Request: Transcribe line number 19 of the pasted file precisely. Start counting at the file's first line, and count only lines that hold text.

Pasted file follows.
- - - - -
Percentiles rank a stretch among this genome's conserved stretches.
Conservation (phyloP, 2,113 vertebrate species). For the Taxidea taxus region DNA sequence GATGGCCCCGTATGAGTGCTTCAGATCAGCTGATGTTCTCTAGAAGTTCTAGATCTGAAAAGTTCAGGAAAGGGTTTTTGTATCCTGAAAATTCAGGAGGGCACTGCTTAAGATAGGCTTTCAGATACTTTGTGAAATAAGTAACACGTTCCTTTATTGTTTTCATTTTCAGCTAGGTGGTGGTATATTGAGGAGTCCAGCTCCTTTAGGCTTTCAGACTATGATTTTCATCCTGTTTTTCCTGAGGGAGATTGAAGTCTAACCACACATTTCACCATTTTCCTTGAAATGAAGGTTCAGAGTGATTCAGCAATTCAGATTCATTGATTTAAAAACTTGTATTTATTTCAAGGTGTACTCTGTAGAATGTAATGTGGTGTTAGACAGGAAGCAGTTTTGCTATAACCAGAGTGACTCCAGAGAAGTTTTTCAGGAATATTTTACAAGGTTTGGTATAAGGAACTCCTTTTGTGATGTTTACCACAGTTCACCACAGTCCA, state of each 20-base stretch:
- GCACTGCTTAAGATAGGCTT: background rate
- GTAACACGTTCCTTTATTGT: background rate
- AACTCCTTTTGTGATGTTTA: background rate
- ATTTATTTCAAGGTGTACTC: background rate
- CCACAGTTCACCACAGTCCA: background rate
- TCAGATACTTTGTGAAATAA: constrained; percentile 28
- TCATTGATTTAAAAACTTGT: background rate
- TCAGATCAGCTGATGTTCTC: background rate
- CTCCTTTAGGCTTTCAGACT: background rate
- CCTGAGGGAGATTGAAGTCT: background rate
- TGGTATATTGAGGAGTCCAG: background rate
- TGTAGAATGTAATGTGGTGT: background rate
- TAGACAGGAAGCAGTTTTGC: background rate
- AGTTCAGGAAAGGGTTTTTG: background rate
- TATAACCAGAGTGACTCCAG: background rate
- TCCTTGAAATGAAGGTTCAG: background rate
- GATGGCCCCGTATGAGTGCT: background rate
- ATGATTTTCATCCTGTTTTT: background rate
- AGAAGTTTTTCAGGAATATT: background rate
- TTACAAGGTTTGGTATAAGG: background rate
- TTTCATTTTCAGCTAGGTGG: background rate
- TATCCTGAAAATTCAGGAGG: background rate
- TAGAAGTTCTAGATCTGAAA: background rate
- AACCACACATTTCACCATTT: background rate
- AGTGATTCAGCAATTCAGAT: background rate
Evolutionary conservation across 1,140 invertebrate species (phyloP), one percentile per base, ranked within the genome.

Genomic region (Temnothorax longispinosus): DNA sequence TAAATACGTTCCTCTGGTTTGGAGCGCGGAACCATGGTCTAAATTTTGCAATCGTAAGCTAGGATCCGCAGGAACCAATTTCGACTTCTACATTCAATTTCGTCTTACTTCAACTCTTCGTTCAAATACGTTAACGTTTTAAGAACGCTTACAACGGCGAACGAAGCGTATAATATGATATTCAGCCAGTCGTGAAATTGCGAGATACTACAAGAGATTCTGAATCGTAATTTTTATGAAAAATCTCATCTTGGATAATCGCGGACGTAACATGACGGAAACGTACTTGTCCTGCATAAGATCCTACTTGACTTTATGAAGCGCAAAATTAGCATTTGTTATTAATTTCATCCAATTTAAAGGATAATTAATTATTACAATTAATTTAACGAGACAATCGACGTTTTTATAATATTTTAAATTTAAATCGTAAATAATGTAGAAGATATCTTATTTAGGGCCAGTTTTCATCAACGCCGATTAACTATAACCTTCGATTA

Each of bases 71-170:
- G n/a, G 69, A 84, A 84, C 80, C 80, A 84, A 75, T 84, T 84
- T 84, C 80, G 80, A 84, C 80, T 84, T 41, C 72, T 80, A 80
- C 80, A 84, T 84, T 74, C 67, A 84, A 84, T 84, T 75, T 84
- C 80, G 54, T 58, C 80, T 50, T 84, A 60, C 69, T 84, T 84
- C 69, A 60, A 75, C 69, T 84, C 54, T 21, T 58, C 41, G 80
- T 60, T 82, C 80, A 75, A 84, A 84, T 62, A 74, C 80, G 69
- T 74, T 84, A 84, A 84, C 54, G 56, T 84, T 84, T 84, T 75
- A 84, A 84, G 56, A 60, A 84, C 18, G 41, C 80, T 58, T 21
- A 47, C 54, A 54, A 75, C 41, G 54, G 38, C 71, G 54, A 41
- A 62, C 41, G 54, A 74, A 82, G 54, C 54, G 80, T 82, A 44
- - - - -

- GATGGCCCCGTATGAGTGCT: background rate